The best answers are voted up and rise to the top. Home Questions Tags Users Unanswered. Recommendations for reading in Constructive Mathematics Ask Question. Asked 5 years, 6 months ago.
- Foundations of Constructive Mathematics.
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Active 5 years, 6 months ago. Viewed times. Mathmo Mathmo 1 1 silver badge 6 6 bronze badges. To get a modern idea I strongly recommend to read the introduction of the HoTT book: ncatlab. I second the HoTT suggestion.
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HunanRostomyan - there is an english translation published by American Mathematical Society in All of them deal with the "mathematical side" and not with the philosophical. About this one, see : Michael Dummett, Elements of Intuitionism 2nd ed, The SEP article on Constructive Mathematics is written by Douglas Bridges, who is a very reputable source on the current state of the field.
He's also given a good introductory lecture on the subject, with slides available at masfak. Mauro Many thanks - the SEP articles seem to be very thorough. Sign up or log in Sign up using Google. Sign up using Facebook. Alternatively, we could have allowed multiple outputs as long as the witness follows through and is accountable for each output. Any such witness can be converted into a witness with unique outputs.
The semantic content of an input-output pair for a statement is the assertion in classical logic that the pair is correct. Equivalently, witnesses can be described in computational terms. Witnesses are given as a blackbox or an oracle and need not be constructive. When given a witness, you may give it input and will receive appropriate output; you will get no other information. Multiple instances of a witness can be run, and any instance can be copied.
When requested a witness as input to a witness , you simply accept input and provide appropriate output; you may give false output, but that may cause the instance of the witness to enter an infinite loop or give arbitrary output. By running multiple instances of a witness W for A, we obtain the response tree for W, from which we can obtain W as a real number. Note that W has to meet the requirements for every path through the tree. The response tree specifies the behavior for every possible input. For a different notion, see Section 5 Narrow Constructive Truth.
Constructive truth for intuitionistic analysis is defined in Section 6.
Recursive analysis can be interpreted in arithmetic and is not considered separately in this paper. The requirement on witnesses for implication is precisely such that key properties of implication are constructively true. Because the whitespace in witnesses can absorb time complexity, every constructively true statement technically has a polynomial time computable witness.
The transformations on witnesses corresponding to the connectives and quantifiers are also recursive and hence polynomial-time computable. Like in the classical logic, every occurrence of a subformula is either positive or negative. Every statement A has the associated set of witnesses S A. Conjunction and disjunction are not strictly necessary since with some modifications to the formula, they may be replaced by the universal and existential quantifier, respectively.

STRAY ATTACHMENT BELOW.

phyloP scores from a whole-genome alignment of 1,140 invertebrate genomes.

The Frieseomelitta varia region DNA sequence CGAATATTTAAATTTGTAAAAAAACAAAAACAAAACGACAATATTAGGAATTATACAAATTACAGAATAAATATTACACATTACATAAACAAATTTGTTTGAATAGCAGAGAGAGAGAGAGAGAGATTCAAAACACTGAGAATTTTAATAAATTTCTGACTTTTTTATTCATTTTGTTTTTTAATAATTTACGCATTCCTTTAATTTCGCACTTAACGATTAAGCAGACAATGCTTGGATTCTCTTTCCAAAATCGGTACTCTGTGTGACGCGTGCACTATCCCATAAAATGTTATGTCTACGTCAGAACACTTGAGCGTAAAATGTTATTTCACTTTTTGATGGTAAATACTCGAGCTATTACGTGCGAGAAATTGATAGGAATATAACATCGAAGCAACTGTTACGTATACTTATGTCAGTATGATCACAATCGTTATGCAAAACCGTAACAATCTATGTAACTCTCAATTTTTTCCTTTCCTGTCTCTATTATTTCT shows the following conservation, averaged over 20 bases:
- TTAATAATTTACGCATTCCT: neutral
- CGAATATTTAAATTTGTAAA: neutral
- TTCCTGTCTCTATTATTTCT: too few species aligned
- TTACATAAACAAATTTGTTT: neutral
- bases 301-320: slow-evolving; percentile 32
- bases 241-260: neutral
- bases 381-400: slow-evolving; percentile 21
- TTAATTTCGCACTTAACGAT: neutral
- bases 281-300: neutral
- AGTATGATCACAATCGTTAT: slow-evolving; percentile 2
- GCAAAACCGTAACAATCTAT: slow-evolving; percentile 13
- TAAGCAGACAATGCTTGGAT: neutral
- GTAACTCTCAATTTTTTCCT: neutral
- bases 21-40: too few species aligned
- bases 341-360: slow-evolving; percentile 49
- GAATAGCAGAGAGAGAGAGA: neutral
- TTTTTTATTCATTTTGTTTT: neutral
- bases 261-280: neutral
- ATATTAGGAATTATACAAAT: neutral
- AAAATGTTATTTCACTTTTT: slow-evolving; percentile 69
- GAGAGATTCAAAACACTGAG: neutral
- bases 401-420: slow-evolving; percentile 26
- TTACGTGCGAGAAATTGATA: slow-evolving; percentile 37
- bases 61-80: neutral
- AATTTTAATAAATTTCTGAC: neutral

Constructive Mathematics without Choice
Recursive realizability, or just realizability, is like constructive truth except that witnesses must be given as standard codes for partial recursive functions. A statement is realizable iff it has a witness in this sense. The set of realizable sentences is a consistent completion of some constructive formal systems; it has the same Turing degree as the truth predicate for arithmetic.
Intuitionistic predicate logic, Heyting arithmetic, and Markov's principle are realizable. Some realizable statements are false; an example is "not every partial recursive function is either defined or undefined at zero". Extended Church Thesis is the realizable assertion actually, a schema that truth equals realizability. A constructive proof provides a number and demonstrates that the number codes a constructive witness.
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However, even when the constructive proof is short, an actual computation of say which disjunct is true may be unfeasibly long. A true constructive formal system is a formal system in which only constructively true statements are derivable, and in which derivations can be constructively converted into witnesses for constructive truth. When one is more interested in the witnesses than in the truth, using a constructive formal system may be a good way to manage complexity. For example, constructive formal systems have applications in computer science since algorithms can be "read off" constructive proofs.
When one is more interested in realizability than in truth, a constructive formal system that proves false statements but does not prove unrealizable statements may be useful.
However, the savings have to be balanced against the difficulty of not using some logical truths; and to avoid contradiction, one must always note when "A" is used as a shorthand for "A is realizable". Constructive truth acts as a necessity operator in intuitionistic modal logic.